Neighbouring residents interviewed during the construction phase of MDH developments commonly anticipated increasing traffic congestion and verges crowded with parked cars. Unlike other initial resident concerns such as reduced privacy or sunlight, increased noise and impacts on property prices – which largely dissipated post-construction – traffic and transport-related concerns endured.
When alternatives to private vehicles, such as access to rapid public transport and active travel infrastructure, were unavailable and new residents arrived with additional cars, the experience of densification affirmed and justified fears around traffic volumes and parking conflicts.
Conversely, where higher-density developments were near shops and transport hubs, MDH developments made sense to residents. Acceptance was higher and complaints fewer.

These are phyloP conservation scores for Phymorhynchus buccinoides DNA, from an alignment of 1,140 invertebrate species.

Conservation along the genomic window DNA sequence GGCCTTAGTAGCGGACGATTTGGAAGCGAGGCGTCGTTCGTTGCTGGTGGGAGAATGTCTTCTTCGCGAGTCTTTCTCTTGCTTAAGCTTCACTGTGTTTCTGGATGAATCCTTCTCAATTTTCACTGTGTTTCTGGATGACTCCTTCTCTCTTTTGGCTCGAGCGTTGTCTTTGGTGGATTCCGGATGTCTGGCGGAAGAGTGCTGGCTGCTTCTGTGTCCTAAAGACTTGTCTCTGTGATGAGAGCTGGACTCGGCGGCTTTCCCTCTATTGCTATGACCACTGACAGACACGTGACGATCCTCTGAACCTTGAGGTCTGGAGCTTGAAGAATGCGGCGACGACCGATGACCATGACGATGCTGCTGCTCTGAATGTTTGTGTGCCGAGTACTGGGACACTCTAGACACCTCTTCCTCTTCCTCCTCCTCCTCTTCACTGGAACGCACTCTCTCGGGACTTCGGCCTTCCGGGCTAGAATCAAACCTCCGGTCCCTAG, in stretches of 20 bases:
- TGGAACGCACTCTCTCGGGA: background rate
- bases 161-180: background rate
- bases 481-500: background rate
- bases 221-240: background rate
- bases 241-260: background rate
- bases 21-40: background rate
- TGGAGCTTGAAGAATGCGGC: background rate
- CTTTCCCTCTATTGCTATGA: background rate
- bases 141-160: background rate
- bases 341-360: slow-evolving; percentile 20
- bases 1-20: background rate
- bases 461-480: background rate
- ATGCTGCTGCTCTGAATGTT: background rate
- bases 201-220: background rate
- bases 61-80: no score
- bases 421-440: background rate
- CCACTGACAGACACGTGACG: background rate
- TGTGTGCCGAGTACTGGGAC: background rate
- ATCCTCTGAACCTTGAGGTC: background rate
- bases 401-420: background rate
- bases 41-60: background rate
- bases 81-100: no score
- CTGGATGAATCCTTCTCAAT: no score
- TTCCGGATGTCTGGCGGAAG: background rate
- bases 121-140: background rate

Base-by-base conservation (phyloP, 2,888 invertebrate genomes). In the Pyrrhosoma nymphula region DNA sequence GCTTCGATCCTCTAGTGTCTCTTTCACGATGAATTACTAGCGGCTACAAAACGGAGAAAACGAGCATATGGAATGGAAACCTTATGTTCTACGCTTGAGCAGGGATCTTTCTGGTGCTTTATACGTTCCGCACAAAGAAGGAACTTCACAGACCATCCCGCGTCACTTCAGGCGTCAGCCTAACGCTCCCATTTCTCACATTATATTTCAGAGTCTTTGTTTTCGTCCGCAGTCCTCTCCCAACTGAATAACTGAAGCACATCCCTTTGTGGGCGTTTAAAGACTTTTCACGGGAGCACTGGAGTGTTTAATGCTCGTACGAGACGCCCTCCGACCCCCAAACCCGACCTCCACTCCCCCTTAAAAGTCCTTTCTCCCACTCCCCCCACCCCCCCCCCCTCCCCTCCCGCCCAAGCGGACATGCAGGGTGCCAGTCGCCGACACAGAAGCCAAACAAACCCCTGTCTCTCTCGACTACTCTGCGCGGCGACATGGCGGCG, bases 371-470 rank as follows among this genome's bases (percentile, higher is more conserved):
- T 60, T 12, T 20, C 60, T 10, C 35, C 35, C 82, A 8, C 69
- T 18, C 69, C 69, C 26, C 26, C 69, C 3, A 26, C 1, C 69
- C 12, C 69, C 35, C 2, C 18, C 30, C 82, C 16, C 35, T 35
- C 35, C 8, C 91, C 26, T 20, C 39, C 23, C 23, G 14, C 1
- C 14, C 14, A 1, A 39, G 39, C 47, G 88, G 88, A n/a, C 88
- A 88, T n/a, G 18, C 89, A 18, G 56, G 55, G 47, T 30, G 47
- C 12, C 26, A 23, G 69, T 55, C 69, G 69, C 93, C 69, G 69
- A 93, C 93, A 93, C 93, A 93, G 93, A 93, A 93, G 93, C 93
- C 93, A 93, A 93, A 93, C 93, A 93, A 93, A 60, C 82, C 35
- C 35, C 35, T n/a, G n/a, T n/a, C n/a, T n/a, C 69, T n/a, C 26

Access needed to rapid transit network
As well as increasing the supply of more affordable housing, urban densification is a promising strategy for reducing transport-related emissions and increasing residents’ physical activity. But for a significant shift away from dependency on private vehicles, it needs to be coupled with frequent rapid transit services and active travel infrastructure.
In Auckland, progress has been slow on the transport front. Figure 1 shows the percentage of new dwelling consents in Auckland between 2013 and 2021 that are within 500 m, 1,000 m and 1,500 m respectively of a rapid transit network. Although the percentages increased steadily, by August 2021 over 75% of newly consented dwellings were still outside a 1,500 m walking catchment of rapid transit.